TECHNICAL FIELD

This invention relates to facsimile transmission, and more specifically, to an improved technique of providing facsimile transmissions over data networks such as the Internet.

BACKGROUND OF THE INVENTION

Facsimile has become a widespread and ubiquitous technology over the past few years. Facsimile transmissions rely upon an image at one facsimile machine being translated into a sequence of tones, transmitted over the telephone network, and received by a receiving facsimile machine. The receiving facsimile machine then reconstructs the original image from the tones.

Of course, in order for the receiving and transmitting facsimile machines to properly work together, there must be a protocol agreed upon in advance. More specifically, the receiving facsimile machine must be aware of the encoding scheme used to convert the image into tones. Additionally, the receiving and transmitting facsimile machines must agree upon timing, maximum delays, etc.

There are a small number of worldwide standards that are used by facsimile machines in order to permit nearly any transmitting facsimile machine and any receiving facsimile machine to work together. Part of the protocol utilized by the facsimile machines involves timing the transmission of the tones correctly. The timing requirements however, are difficult to meet with facsimile systems which operate over data networks because the original protocols were designed to operate over a telephone network. The protocols therefore, are all designed with the presumption that there is a dedicated circuit connection between the transmitting and receiving facsimile machine.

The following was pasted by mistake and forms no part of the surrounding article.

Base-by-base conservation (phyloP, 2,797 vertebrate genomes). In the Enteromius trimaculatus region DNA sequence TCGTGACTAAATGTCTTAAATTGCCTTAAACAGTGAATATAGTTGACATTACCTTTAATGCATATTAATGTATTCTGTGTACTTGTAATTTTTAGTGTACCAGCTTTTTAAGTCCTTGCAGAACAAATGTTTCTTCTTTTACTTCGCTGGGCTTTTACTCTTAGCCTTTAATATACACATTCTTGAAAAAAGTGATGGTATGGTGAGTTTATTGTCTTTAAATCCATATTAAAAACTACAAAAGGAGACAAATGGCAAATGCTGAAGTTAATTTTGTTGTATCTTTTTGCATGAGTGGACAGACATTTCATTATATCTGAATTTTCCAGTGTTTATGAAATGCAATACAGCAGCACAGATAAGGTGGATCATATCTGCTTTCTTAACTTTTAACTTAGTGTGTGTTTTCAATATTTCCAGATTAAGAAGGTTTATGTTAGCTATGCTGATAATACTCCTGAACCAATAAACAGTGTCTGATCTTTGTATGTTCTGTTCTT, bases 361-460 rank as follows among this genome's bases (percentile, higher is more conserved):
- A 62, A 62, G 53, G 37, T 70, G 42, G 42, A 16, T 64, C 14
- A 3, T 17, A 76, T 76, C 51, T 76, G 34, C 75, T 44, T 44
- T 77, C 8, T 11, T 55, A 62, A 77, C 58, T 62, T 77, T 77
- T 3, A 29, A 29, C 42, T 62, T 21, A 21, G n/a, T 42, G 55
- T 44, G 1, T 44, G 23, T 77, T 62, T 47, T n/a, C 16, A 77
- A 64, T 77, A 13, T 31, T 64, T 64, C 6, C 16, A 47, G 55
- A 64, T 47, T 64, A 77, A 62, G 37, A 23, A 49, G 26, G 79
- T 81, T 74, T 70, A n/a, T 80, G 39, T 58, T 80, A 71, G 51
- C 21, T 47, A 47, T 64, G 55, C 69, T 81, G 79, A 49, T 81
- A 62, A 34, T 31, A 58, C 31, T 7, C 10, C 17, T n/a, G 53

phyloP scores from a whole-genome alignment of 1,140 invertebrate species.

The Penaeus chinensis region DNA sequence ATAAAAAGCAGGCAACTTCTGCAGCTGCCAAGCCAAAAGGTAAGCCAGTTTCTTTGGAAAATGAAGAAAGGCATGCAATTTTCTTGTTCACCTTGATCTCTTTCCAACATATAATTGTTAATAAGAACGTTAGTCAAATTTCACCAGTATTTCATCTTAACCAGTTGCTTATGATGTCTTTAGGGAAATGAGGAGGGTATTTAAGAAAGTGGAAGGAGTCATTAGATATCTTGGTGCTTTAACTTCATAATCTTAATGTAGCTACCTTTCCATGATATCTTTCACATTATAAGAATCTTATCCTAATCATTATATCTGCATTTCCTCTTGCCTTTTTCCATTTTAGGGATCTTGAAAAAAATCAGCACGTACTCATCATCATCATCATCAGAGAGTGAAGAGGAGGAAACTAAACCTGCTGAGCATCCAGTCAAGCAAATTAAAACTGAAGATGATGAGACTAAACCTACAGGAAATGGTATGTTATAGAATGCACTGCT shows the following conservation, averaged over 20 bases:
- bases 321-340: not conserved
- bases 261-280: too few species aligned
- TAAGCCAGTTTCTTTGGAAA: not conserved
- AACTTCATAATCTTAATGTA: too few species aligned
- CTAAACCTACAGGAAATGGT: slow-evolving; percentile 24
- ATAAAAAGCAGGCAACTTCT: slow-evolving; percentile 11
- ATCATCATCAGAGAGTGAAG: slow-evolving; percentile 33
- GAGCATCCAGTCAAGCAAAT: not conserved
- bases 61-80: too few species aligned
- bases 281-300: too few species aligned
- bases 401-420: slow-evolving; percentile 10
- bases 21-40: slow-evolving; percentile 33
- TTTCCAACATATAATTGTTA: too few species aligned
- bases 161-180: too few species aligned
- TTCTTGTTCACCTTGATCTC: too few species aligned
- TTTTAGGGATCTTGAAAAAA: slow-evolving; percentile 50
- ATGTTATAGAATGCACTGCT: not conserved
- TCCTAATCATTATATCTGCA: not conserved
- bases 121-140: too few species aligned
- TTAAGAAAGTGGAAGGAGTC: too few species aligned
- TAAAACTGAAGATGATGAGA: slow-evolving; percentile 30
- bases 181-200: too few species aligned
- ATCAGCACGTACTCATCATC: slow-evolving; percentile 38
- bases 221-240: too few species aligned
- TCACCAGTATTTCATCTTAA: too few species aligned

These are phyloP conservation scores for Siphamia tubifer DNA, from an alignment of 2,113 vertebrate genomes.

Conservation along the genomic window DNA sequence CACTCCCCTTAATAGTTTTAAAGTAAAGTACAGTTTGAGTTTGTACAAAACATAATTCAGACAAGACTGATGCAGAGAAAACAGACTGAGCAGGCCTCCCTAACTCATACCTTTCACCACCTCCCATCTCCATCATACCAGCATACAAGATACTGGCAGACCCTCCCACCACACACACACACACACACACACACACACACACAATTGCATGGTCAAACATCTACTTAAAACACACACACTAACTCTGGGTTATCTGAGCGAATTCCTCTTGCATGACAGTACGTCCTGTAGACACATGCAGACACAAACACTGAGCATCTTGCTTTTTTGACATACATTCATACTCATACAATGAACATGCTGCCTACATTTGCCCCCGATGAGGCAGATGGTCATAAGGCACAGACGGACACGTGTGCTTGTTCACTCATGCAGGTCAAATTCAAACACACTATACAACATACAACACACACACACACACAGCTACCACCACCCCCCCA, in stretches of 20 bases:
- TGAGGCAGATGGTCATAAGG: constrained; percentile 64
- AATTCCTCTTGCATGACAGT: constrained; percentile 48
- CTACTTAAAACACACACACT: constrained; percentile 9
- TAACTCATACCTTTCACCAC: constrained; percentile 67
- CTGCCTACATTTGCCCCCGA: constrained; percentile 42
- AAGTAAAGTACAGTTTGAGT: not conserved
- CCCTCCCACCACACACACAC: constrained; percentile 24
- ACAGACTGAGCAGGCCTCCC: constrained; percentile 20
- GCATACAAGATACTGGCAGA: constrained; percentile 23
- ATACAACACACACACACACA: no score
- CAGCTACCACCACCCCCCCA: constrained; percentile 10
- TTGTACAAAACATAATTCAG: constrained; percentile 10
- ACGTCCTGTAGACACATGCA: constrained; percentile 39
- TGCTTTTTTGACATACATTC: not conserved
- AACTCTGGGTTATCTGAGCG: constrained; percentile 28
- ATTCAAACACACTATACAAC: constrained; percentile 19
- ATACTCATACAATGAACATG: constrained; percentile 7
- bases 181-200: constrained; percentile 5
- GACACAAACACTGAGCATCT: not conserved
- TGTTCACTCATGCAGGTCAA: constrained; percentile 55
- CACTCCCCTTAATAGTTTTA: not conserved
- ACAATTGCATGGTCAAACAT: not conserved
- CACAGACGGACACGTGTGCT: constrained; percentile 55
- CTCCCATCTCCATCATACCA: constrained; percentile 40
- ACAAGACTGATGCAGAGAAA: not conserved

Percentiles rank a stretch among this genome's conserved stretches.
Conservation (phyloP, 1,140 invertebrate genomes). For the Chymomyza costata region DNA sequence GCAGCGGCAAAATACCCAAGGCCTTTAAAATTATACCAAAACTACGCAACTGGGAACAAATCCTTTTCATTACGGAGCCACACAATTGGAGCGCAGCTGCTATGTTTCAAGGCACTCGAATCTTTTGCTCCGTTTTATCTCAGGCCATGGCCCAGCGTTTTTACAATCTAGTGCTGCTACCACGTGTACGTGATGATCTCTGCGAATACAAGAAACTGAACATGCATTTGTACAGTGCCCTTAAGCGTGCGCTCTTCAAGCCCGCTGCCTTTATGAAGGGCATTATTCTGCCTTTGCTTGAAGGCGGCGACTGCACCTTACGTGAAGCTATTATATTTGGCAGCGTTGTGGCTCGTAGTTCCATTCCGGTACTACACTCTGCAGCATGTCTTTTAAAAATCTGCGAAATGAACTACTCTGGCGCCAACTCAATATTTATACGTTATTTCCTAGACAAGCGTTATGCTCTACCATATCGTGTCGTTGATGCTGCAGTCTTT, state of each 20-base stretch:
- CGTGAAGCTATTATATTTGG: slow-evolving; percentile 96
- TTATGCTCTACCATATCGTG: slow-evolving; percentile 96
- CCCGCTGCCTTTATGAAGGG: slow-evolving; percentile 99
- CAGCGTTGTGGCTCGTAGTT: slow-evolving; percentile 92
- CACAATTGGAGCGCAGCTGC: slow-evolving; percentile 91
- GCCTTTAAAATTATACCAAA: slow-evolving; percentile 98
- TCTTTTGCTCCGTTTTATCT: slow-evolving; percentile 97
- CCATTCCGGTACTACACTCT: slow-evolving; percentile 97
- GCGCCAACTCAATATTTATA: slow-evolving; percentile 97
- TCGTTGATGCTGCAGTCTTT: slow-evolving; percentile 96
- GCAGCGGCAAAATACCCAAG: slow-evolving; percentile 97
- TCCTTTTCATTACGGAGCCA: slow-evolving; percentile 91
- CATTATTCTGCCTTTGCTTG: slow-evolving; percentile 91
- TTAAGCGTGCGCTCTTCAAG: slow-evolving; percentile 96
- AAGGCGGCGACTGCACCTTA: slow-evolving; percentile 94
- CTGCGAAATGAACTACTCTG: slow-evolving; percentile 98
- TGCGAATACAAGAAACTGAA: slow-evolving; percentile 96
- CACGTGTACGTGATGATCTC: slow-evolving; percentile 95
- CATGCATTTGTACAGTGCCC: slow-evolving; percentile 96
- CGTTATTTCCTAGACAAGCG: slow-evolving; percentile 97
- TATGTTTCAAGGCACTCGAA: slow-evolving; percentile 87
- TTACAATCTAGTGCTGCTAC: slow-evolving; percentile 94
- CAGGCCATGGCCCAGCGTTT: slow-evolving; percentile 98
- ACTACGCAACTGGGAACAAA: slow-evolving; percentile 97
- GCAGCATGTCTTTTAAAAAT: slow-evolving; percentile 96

The dedicated circuit introduces a relatively constant and extremely minimal transmission delay. The standardized facsimile protocols are therefore designed to operate within the worst case delay typically introduced by a dedicated circuit.

One such protocol which has gained widespread acceptance is termed the T.30 protocol. The T.30 protocol has been adapted by the International Telecommunications Unit, has been in widespread use for many years, and is implemented by nearly all facsimile machines in the world.

Recently, it has become more common to transmit facsimile images over data networks such as Local Area Networks (LANS) and Wide Area Networks (WANS). As transmission of facsimile images over data networks such as the Internet has become more prevalent, timing problems have become a major issue. For example, when facsimile images are transmitted over the Internet, variable and often unpredictable delays are introduced. The image to be transmitted is broken down into data packets which may arrive at different times and experience different delays as they are transmitted from node to node through the Internet. These variable and unpredictable delays often result in transmission timing which is outside the requirements of the facsimile protocol being implemented between the transmitting and receiving facsimile machine. As a result, the receiving facsimile machine may simply hang up, believing that there was a transmission error when in fact there was only a short delay.